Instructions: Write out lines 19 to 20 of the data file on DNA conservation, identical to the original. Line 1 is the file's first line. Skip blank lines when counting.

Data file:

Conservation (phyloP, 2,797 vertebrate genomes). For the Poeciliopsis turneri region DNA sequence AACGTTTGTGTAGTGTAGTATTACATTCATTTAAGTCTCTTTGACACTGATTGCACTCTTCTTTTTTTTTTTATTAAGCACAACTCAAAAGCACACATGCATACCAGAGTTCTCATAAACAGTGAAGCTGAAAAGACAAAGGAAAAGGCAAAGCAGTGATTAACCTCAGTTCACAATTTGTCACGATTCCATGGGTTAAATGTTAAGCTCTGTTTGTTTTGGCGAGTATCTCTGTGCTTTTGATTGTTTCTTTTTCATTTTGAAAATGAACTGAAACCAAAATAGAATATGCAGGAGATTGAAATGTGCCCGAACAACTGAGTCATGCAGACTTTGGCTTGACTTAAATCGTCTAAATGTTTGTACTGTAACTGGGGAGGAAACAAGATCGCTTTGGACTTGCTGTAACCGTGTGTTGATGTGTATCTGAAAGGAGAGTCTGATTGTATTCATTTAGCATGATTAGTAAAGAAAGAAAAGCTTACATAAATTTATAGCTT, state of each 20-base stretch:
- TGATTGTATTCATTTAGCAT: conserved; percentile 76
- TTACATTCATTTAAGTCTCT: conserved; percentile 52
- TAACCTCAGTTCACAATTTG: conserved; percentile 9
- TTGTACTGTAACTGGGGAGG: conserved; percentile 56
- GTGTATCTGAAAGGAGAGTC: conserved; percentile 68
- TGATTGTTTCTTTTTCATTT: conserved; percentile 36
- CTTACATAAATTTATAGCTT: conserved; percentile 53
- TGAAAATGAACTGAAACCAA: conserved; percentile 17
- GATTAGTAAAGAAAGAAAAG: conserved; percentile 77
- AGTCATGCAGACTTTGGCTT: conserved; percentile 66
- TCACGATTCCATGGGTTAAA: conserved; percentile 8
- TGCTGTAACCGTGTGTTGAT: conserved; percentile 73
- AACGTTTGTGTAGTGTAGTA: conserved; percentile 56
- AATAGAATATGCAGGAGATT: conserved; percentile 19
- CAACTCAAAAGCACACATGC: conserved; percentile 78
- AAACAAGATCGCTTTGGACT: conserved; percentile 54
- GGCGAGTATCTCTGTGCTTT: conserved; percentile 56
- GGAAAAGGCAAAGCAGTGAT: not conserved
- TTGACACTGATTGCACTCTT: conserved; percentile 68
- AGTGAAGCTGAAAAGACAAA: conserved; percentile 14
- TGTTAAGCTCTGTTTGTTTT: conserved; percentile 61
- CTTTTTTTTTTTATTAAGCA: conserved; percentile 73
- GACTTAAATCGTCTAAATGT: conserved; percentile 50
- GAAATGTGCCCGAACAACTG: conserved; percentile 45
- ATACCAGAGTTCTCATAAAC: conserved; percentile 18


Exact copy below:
- GGAAAAGGCAAAGCAGTGAT: not conserved
- TTGACACTGATTGCACTCTT: conserved; percentile 68